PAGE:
How to Shrink or Enlarge a Casting – Part 2 of 3

This is the second part of a three-part article on how to enlarge (also called pointing up) and alternatively, how to shrink the size of a casting without the use of laser scanning, CAD/CAM and computer operated CNC machinery. The procedures for both are much simpler than one would imagine and avoids the cost and the complexity of high-tech equipment. The first part of this article described the steps on enlarging a casting by enlarging the mold. Part two provides an alternate method of casting enlargement by actually enlarging the casting, rather than the mold as previously described, in the first part in the enlargement process.

This second method of casting enlargement employs the use of a specially formulated flexible polyurethane rubber that when immersed in water expands proportionally over time to create the enlargement. Polyurethane formulations and water usually don’t mix. For example, in high humidity environments, cure times are adversely effected. If these formulations come in contact with moisture during curing, the surfaces that are in contact, will foam leaving an imperfect casting or mold. However, once cured polyurethane is then impervious to water.

But with this particular enlargement formulation, something different takes place. The polyurethane is actually attracting water to and through it. When water comes in contact with its surface, water molecules are attracted to the atomic charge of the polymer molecules. The polymer molecules actually pull water away from the adjacent molecules of the surrounding water and absorb the water internally. As water is absorbed, the casting stretches to accommodate the incoming water. The water is so tightly held in the casting that it feels dry to the touch. Even cutting or crushing the polyurethane casting will not easily release liquid water. Migrating water molecules uniformly surround each polymer molecule, evenly stretching the polymer matrix in all directions. Through this process, this specialty polyurethane formulation produces a proportional expansion of molded shapes by soaking in ordinary tap water.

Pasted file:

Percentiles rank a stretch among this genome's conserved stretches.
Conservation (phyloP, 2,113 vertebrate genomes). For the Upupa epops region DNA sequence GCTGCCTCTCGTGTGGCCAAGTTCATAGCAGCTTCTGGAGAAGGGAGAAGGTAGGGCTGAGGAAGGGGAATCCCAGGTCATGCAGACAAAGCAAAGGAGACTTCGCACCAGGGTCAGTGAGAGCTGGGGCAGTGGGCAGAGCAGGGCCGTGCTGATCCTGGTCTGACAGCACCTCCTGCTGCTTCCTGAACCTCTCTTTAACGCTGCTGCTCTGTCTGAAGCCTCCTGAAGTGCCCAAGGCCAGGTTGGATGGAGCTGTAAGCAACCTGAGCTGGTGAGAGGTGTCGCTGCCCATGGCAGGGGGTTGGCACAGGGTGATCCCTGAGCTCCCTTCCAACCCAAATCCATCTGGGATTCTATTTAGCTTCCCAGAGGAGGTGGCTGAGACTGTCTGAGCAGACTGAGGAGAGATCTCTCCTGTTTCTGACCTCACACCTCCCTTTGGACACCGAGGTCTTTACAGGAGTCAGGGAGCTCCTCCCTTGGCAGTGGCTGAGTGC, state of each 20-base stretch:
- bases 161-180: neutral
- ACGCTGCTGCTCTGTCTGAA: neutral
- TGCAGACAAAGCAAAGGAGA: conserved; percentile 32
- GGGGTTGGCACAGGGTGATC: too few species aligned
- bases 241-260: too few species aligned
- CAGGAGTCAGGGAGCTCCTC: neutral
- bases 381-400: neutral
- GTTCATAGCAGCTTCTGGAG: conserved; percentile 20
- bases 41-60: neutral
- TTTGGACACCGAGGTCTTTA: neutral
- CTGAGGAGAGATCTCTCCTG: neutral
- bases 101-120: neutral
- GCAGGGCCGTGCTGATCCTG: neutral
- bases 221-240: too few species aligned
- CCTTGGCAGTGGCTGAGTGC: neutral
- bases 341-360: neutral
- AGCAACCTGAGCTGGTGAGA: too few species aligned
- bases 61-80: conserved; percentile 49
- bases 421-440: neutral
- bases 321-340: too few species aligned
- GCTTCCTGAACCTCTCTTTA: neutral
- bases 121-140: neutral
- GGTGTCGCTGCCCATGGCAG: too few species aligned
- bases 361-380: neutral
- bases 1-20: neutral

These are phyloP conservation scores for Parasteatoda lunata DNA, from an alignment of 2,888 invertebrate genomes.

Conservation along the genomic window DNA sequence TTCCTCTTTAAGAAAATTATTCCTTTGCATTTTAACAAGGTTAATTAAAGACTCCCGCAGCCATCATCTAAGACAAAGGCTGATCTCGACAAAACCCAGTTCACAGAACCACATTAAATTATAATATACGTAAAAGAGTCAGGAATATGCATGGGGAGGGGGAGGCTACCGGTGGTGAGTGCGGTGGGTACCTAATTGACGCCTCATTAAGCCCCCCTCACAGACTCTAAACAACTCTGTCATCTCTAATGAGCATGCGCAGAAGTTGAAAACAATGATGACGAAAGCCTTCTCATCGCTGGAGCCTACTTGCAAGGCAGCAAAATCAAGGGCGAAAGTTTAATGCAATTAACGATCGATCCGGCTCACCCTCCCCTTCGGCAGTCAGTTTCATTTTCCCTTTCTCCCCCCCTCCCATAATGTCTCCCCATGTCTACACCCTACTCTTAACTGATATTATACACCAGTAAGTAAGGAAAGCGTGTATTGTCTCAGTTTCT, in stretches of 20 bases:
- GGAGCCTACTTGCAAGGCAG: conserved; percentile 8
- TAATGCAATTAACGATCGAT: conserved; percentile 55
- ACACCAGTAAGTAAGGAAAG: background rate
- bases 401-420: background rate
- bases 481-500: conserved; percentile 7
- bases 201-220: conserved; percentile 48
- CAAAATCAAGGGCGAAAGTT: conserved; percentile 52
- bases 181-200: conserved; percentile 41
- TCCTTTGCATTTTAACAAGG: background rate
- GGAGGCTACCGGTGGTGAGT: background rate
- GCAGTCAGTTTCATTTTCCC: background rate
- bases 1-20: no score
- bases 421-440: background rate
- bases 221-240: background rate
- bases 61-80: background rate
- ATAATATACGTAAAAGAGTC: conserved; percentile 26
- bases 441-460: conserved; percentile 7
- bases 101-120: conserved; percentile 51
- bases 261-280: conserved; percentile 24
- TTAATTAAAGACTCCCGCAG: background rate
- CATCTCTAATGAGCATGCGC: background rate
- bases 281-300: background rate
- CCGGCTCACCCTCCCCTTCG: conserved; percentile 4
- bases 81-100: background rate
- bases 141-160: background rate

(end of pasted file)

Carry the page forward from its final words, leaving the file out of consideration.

To create the enlarged casting, the expanding polyurethane rubber is mixed together at a one-to-one mix ratio. For best results it should be de-gassed as described above. After degassing it is poured into a mold that has been treated with a mold release. Silicone is the best candidate for the mold material, as polyurethane sticks fast to polyurethane, so a polyurethane mold should be avoided. The polyurethane rubber cures overnight. Cured rubber should not be tacky to the touch.

Be careful in de-molding so as not to tear the cured rubber. Fill a container with tap water and submerge the cured casting in the water. Make certain that it is completely covered with water. As any part of the casting that is left out of the water will not expand properly. Cover the container and leave it undisturbed for three weeks to allow the water to be absorbed.

After three weeks the casting should enlarge to approximately 160%. Remove it from the container and pat dry. A mold must quickly be made of the enlargement as just as with enlargement of the silicone mold process, evaporation will shrink the casting. Usually a silicone mold is recommended of the enlargement so when a finished casting is created it will be now be 160% the size of the original and in proper proportion. The enlargement process can be repeated many times, limited only to the size of container.

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